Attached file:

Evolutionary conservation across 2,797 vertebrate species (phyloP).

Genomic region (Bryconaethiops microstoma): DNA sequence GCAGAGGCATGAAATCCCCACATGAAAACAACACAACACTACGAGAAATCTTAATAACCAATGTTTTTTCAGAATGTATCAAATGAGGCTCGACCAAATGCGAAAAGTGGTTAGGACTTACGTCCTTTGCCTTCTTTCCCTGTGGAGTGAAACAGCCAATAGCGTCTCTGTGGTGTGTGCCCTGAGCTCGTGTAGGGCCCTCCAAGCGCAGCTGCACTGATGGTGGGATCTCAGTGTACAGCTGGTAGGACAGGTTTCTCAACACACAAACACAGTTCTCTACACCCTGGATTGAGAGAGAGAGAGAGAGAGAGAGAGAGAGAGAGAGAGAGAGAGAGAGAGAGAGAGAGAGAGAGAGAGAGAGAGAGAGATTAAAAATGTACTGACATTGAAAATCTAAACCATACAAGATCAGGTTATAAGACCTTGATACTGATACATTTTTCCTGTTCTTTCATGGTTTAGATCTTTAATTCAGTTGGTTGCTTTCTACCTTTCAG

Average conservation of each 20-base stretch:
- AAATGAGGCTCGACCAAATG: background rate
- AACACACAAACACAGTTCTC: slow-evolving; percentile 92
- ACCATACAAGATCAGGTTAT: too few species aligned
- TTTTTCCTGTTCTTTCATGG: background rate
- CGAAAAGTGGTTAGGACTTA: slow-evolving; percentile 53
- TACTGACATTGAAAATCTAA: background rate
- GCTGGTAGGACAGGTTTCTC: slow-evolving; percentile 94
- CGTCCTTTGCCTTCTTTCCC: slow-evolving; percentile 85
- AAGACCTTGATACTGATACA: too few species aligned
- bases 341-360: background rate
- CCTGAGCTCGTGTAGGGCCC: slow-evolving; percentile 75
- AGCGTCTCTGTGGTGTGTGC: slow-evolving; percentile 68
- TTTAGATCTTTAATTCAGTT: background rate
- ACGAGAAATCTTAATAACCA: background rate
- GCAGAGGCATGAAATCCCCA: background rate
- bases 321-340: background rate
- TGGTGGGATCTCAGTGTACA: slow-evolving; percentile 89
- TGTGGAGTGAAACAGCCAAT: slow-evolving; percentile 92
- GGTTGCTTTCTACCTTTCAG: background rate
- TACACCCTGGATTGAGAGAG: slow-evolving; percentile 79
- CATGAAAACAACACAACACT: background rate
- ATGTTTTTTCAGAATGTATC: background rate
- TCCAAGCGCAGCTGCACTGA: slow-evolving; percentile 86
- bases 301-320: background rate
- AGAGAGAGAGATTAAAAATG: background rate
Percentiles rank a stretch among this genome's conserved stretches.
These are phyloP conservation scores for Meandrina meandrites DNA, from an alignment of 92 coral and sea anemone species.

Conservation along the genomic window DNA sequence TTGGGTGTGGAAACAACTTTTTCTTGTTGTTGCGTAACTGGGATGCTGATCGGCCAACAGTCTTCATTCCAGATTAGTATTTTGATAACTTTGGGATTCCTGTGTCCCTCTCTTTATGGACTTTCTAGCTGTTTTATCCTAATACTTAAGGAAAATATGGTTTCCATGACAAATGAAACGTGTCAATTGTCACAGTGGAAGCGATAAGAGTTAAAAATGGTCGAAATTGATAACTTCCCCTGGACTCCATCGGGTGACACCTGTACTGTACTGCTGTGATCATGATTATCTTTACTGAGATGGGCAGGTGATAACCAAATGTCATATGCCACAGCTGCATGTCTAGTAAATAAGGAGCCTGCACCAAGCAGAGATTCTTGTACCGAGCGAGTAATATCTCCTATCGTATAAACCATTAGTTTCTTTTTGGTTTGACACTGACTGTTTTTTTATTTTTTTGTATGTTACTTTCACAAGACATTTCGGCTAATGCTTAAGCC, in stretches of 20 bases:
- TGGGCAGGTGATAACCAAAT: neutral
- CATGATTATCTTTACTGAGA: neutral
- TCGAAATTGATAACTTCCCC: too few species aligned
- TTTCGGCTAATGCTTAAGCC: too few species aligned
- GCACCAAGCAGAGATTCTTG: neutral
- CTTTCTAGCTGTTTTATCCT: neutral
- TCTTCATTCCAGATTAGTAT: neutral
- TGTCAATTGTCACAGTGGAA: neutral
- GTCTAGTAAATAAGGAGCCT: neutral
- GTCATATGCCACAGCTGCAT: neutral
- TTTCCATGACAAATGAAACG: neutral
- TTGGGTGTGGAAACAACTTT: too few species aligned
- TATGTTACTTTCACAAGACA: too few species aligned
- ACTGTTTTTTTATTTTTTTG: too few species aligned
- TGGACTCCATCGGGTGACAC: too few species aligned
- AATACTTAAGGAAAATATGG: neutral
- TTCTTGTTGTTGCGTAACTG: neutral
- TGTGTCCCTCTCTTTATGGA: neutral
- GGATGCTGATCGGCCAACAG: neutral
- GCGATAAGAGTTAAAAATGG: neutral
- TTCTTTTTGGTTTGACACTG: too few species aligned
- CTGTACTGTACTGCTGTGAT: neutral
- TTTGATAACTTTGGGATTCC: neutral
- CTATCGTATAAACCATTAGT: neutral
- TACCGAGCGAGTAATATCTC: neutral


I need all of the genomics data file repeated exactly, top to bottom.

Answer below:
Evolutionary conservation across 2,797 vertebrate species (phyloP).

Genomic region (Bryconaethiops microstoma): DNA sequence GCAGAGGCATGAAATCCCCACATGAAAACAACACAACACTACGAGAAATCTTAATAACCAATGTTTTTTCAGAATGTATCAAATGAGGCTCGACCAAATGCGAAAAGTGGTTAGGACTTACGTCCTTTGCCTTCTTTCCCTGTGGAGTGAAACAGCCAATAGCGTCTCTGTGGTGTGTGCCCTGAGCTCGTGTAGGGCCCTCCAAGCGCAGCTGCACTGATGGTGGGATCTCAGTGTACAGCTGGTAGGACAGGTTTCTCAACACACAAACACAGTTCTCTACACCCTGGATTGAGAGAGAGAGAGAGAGAGAGAGAGAGAGAGAGAGAGAGAGAGAGAGAGAGAGAGAGAGAGAGAGAGAGAGAGAGAGATTAAAAATGTACTGACATTGAAAATCTAAACCATACAAGATCAGGTTATAAGACCTTGATACTGATACATTTTTCCTGTTCTTTCATGGTTTAGATCTTTAATTCAGTTGGTTGCTTTCTACCTTTCAG

Average conservation of each 20-base stretch:
- AAATGAGGCTCGACCAAATG: background rate
- AACACACAAACACAGTTCTC: slow-evolving; percentile 92
- ACCATACAAGATCAGGTTAT: too few species aligned
- TTTTTCCTGTTCTTTCATGG: background rate
- CGAAAAGTGGTTAGGACTTA: slow-evolving; percentile 53
- TACTGACATTGAAAATCTAA: background rate
- GCTGGTAGGACAGGTTTCTC: slow-evolving; percentile 94
- CGTCCTTTGCCTTCTTTCCC: slow-evolving; percentile 85
- AAGACCTTGATACTGATACA: too few species aligned
- bases 341-360: background rate
- CCTGAGCTCGTGTAGGGCCC: slow-evolving; percentile 75
- AGCGTCTCTGTGGTGTGTGC: slow-evolving; percentile 68
- TTTAGATCTTTAATTCAGTT: background rate
- ACGAGAAATCTTAATAACCA: background rate
- GCAGAGGCATGAAATCCCCA: background rate
- bases 321-340: background rate
- TGGTGGGATCTCAGTGTACA: slow-evolving; percentile 89
- TGTGGAGTGAAACAGCCAAT: slow-evolving; percentile 92
- GGTTGCTTTCTACCTTTCAG: background rate
- TACACCCTGGATTGAGAGAG: slow-evolving; percentile 79
- CATGAAAACAACACAACACT: background rate
- ATGTTTTTTCAGAATGTATC: background rate
- TCCAAGCGCAGCTGCACTGA: slow-evolving; percentile 86
- bases 301-320: background rate
- AGAGAGAGAGATTAAAAATG: background rate
Percentiles rank a stretch among this genome's conserved stretches.
These are phyloP conservation scores for Meandrina meandrites DNA, from an alignment of 92 coral and sea anemone species.

Conservation along the genomic window DNA sequence TTGGGTGTGGAAACAACTTTTTCTTGTTGTTGCGTAACTGGGATGCTGATCGGCCAACAGTCTTCATTCCAGATTAGTATTTTGATAACTTTGGGATTCCTGTGTCCCTCTCTTTATGGACTTTCTAGCTGTTTTATCCTAATACTTAAGGAAAATATGGTTTCCATGACAAATGAAACGTGTCAATTGTCACAGTGGAAGCGATAAGAGTTAAAAATGGTCGAAATTGATAACTTCCCCTGGACTCCATCGGGTGACACCTGTACTGTACTGCTGTGATCATGATTATCTTTACTGAGATGGGCAGGTGATAACCAAATGTCATATGCCACAGCTGCATGTCTAGTAAATAAGGAGCCTGCACCAAGCAGAGATTCTTGTACCGAGCGAGTAATATCTCCTATCGTATAAACCATTAGTTTCTTTTTGGTTTGACACTGACTGTTTTTTTATTTTTTTGTATGTTACTTTCACAAGACATTTCGGCTAATGCTTAAGCC, in stretches of 20 bases:
- TGGGCAGGTGATAACCAAAT: neutral
- CATGATTATCTTTACTGAGA: neutral
- TCGAAATTGATAACTTCCCC: too few species aligned
- TTTCGGCTAATGCTTAAGCC: too few species aligned
- GCACCAAGCAGAGATTCTTG: neutral
- CTTTCTAGCTGTTTTATCCT: neutral
- TCTTCATTCCAGATTAGTAT: neutral
- TGTCAATTGTCACAGTGGAA: neutral
- GTCTAGTAAATAAGGAGCCT: neutral
- GTCATATGCCACAGCTGCAT: neutral
- TTTCCATGACAAATGAAACG: neutral
- TTGGGTGTGGAAACAACTTT: too few species aligned
- TATGTTACTTTCACAAGACA: too few species aligned
- ACTGTTTTTTTATTTTTTTG: too few species aligned
- TGGACTCCATCGGGTGACAC: too few species aligned
- AATACTTAAGGAAAATATGG: neutral
- TTCTTGTTGTTGCGTAACTG: neutral
- TGTGTCCCTCTCTTTATGGA: neutral
- GGATGCTGATCGGCCAACAG: neutral
- GCGATAAGAGTTAAAAATGG: neutral
- TTCTTTTTGGTTTGACACTG: too few species aligned
- CTGTACTGTACTGCTGTGAT: neutral
- TTTGATAACTTTGGGATTCC: neutral
- CTATCGTATAAACCATTAGT: neutral
- TACCGAGCGAGTAATATCTC: neutral